It is time to acknowledge that the long peace enjoyed by member states of the European Union, invoked with such pride by John Major during the VE Day celebrations, might well not have existed had membership of the (original) EEC not provided its members, former rivals or enemies, with both a common purpose to
ensure the economic and social progress of their countries by common action to eliminate the barriers which divide Europe
and a strong institutional structure within which national conflicts might be resolved.
Yes, there is much that is wrong in the EU, as there is in most national and international institutions. But the faults lie in the detail, not the vision. The majority of EU laws are not made by the European Commission, as some anti-Europeans would have us believe, but by elected government ministers in the Council of Ministers, representing the interests of their constituent states as well as those of the union, If EU legislation is imperfect, it is they who approve or authorise that legislation who are to blame.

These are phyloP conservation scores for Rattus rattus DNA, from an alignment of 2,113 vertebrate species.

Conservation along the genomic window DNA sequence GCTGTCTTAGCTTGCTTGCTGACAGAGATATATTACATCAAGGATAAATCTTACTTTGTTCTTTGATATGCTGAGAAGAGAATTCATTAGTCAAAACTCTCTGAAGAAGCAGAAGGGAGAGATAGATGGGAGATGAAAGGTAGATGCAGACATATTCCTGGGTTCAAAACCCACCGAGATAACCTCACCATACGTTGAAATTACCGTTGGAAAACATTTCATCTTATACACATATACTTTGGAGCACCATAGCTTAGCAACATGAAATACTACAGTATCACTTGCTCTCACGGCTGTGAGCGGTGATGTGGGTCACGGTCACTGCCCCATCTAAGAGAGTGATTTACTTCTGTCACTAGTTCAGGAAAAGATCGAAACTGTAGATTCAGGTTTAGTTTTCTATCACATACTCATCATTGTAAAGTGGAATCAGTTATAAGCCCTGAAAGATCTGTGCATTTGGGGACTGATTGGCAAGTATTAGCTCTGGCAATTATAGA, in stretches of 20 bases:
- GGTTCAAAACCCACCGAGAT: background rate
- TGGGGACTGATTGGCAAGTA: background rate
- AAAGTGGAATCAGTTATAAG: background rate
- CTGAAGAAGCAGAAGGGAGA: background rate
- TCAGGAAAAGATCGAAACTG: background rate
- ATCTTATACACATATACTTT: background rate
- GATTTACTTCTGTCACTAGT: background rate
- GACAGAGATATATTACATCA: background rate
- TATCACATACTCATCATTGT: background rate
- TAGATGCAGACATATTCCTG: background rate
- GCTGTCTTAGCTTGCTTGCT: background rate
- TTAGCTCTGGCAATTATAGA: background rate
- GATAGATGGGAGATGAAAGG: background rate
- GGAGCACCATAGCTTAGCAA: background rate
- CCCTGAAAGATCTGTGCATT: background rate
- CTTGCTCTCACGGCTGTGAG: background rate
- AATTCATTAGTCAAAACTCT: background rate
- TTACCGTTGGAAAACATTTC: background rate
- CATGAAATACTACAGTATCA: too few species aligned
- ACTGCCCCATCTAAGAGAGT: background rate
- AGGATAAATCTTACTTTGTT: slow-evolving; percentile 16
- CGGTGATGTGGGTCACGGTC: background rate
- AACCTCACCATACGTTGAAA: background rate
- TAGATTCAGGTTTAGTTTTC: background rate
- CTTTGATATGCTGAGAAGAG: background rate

The extension of qualified majority voting by the Single European Act 1986, under which a minority of member states may be outvoted, has increased the need for national governments and their representatives to take EU legislation seriously, to strive and to argue for the best solutions.
It is time that membership of the European Union was seen by all groups of society, and particularly by our political representatives, as providing an opportunity to influence EU policy in order to create a better Europe, tailored to the needs of the 21st century. The debate should be not about membership or non-membership of the European Union, but rather on the nature of the union which we wish to create.
Faculty of Law
University of Sheffield